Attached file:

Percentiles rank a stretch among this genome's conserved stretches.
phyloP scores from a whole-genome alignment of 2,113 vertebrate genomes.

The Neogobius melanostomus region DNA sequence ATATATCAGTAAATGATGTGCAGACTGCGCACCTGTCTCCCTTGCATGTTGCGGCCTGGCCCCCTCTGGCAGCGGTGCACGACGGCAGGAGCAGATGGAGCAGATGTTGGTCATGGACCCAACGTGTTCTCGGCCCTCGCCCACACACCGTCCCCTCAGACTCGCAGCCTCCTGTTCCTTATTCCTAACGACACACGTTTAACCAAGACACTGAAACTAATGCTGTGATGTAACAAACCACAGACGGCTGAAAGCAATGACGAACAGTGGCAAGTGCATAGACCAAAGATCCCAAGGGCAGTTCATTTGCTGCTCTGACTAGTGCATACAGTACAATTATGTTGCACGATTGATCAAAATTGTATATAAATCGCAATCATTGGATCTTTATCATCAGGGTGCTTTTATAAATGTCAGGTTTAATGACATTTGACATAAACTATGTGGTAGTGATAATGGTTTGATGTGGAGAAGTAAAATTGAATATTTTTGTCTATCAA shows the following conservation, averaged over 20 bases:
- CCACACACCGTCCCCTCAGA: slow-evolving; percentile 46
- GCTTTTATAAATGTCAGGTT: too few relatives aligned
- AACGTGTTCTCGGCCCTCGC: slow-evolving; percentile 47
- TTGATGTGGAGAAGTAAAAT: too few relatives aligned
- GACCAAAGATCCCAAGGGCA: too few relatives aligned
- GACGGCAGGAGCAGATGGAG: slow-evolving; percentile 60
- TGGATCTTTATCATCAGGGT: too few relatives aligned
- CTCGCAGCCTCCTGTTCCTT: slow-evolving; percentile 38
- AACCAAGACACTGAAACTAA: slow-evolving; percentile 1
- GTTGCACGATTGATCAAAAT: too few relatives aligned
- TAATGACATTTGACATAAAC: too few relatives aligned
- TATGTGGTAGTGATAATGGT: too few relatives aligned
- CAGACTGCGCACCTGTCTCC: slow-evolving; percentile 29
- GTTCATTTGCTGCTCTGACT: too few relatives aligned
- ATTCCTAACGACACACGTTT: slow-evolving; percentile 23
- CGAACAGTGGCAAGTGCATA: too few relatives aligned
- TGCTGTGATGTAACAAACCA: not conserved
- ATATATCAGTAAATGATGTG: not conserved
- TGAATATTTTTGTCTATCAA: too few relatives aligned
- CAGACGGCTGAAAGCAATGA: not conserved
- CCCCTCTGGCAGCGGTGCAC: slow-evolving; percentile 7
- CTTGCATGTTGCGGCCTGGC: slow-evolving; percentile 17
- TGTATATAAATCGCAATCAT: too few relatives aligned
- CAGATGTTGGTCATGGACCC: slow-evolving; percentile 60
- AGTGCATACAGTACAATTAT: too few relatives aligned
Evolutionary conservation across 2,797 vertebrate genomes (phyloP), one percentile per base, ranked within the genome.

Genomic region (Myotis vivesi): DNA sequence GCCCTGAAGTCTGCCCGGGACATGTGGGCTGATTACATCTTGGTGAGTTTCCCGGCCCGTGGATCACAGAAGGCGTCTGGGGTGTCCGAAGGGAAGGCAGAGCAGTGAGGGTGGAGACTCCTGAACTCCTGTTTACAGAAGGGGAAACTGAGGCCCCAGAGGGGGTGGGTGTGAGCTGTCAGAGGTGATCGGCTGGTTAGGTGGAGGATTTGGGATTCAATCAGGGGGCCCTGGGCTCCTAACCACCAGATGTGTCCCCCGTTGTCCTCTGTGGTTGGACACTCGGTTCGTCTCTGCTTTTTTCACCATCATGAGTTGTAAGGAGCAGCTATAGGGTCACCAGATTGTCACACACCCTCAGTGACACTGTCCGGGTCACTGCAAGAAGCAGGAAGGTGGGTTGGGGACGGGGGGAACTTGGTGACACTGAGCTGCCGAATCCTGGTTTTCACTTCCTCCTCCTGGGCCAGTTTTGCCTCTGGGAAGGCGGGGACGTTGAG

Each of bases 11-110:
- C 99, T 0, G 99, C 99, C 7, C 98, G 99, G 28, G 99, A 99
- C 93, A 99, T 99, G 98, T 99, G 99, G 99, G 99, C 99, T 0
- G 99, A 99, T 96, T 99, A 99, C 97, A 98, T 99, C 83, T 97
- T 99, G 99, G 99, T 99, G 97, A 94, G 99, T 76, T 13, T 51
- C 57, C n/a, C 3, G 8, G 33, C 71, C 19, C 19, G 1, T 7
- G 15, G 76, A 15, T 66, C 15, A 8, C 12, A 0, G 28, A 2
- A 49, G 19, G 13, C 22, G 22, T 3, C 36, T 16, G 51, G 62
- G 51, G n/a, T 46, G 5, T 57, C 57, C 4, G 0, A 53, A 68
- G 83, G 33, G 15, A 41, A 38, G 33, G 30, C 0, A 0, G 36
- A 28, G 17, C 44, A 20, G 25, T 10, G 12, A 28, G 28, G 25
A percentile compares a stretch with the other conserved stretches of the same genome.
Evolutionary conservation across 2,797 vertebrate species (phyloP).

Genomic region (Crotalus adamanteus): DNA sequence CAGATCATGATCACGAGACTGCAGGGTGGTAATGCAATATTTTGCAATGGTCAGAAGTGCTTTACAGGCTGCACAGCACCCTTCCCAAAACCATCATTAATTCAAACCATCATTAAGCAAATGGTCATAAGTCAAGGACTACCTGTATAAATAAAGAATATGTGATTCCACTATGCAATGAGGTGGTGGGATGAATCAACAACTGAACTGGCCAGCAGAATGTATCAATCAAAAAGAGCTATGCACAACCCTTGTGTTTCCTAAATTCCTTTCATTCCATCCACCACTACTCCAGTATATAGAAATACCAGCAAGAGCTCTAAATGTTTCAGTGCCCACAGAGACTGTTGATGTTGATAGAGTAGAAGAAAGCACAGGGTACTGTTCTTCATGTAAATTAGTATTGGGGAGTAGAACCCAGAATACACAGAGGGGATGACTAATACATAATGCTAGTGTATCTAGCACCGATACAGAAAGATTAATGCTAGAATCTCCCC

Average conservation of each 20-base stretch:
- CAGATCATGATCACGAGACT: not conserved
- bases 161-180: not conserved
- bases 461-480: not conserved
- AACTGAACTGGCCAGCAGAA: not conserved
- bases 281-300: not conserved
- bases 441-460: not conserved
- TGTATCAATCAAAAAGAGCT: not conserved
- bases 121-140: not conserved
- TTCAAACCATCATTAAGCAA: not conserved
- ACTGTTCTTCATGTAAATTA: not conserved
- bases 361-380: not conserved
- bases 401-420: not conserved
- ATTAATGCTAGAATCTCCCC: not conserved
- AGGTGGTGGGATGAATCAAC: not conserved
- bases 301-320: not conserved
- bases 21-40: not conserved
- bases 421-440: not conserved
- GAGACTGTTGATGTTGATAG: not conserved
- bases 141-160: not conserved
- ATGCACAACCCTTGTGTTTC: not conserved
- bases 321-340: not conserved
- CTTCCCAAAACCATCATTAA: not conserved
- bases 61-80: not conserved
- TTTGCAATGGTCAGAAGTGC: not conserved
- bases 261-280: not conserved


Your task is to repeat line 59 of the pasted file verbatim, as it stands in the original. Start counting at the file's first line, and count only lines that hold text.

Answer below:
- AGGTGGTGGGATGAATCAAC: not conserved